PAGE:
Tuesday, October 19, 2010

Play, Play, Play All Day

In the last month or so, I've met quite a few new people through my job, and when they find out that I homeschool my kids, the responses have pretty much always been positive- which I very much appreciate. It is never any fun being interrogated by people about personal decisions you've thought long and hard about. While I've had this happen before, my new co-workers have generally been affirmative in their comments. Some actually seem interested in the idea of homeschooling- or at least they do a good job of concealing it if they think we are freakish and weird.

The conversation almost always includes "What do they do when you work?" though, which is understandable since I usually see these people at work in the middle of a work / school day. Most of the time, I think they are a little baffled at the idea of homeschooling if I am not at home all the time. I only work part time, some of the hours are at home, and some are evenings and weekends, so I'm not really away that often, and we have a great support team of family and friends who step in during those times. I also try to schedule my work when my kids are in their art, drama or dance classes. But, I think many people associate homeschooling to mean that kids only learn at home and from their mom.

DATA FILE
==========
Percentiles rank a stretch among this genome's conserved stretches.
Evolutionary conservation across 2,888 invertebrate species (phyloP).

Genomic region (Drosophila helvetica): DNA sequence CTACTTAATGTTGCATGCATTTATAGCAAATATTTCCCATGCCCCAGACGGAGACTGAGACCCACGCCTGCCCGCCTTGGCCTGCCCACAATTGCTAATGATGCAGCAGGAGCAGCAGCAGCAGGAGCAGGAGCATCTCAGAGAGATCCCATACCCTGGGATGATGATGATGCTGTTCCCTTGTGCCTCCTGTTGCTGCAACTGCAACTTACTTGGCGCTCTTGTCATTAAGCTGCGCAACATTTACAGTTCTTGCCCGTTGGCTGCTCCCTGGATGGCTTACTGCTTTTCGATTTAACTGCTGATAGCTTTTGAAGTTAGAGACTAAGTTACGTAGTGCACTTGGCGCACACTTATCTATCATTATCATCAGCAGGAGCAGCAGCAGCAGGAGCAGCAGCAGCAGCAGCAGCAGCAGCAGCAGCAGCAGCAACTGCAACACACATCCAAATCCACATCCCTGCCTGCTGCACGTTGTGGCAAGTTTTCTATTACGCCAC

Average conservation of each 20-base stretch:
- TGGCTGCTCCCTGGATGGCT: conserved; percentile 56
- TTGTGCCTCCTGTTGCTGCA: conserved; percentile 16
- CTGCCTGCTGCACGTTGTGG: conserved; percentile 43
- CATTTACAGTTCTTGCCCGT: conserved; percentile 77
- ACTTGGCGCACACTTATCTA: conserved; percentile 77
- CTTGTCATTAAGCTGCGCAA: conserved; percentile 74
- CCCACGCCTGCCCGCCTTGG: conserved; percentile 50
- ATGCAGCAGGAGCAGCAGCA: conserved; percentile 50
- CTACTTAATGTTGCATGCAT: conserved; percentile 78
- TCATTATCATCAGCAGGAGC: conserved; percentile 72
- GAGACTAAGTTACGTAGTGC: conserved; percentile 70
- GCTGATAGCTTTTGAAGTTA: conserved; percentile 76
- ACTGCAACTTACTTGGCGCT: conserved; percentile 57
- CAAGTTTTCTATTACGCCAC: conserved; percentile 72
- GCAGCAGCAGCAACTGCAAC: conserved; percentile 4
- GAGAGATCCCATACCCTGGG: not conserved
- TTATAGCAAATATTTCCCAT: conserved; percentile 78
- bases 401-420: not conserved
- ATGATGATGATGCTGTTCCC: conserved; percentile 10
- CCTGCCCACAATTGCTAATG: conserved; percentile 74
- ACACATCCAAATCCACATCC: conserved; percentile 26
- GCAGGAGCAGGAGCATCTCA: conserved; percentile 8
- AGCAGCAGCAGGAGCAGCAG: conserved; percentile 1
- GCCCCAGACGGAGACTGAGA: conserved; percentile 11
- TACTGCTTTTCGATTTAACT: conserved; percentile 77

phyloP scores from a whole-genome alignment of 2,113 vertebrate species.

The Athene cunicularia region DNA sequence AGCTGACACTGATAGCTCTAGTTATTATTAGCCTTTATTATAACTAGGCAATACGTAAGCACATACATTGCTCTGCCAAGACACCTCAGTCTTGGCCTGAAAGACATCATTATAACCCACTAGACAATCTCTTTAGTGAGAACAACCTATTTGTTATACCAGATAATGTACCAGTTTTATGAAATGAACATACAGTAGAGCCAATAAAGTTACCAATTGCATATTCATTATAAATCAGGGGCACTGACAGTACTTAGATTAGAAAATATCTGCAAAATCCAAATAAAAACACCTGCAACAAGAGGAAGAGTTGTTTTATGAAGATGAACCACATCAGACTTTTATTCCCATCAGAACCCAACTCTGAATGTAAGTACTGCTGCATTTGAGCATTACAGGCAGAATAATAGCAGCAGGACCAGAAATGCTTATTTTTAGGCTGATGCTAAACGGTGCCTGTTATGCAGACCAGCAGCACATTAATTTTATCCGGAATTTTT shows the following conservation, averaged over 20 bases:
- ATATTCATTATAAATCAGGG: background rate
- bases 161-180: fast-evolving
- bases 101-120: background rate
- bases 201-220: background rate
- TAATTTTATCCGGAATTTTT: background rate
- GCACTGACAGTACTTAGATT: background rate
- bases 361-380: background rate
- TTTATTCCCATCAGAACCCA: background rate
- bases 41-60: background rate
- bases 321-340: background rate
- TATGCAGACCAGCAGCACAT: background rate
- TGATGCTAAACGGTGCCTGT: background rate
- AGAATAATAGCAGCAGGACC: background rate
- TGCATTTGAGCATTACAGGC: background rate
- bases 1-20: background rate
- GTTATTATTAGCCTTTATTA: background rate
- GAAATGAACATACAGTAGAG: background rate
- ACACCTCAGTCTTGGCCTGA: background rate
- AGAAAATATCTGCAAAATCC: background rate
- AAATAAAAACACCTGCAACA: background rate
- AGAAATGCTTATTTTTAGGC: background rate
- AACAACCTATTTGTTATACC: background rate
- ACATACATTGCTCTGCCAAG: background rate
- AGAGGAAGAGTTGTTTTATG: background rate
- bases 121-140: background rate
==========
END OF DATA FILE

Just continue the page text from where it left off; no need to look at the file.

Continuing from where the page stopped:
Sometimes I try to explain my whole life learning philosophy- how learning happens all the time in all kinds of ways, that I work alternative hours, and that we also do "educational" things on alternative hours. Sometimes, I'll mention that it really doesn't take a full day to complete bookwork in a home setting, or I'll tell them about all the independent ways the kids learn on their own. Sometimes, I'm not sure if they are asking what we do about school or just what I do with my kids, and I'll just tell them what my kids are doing that day.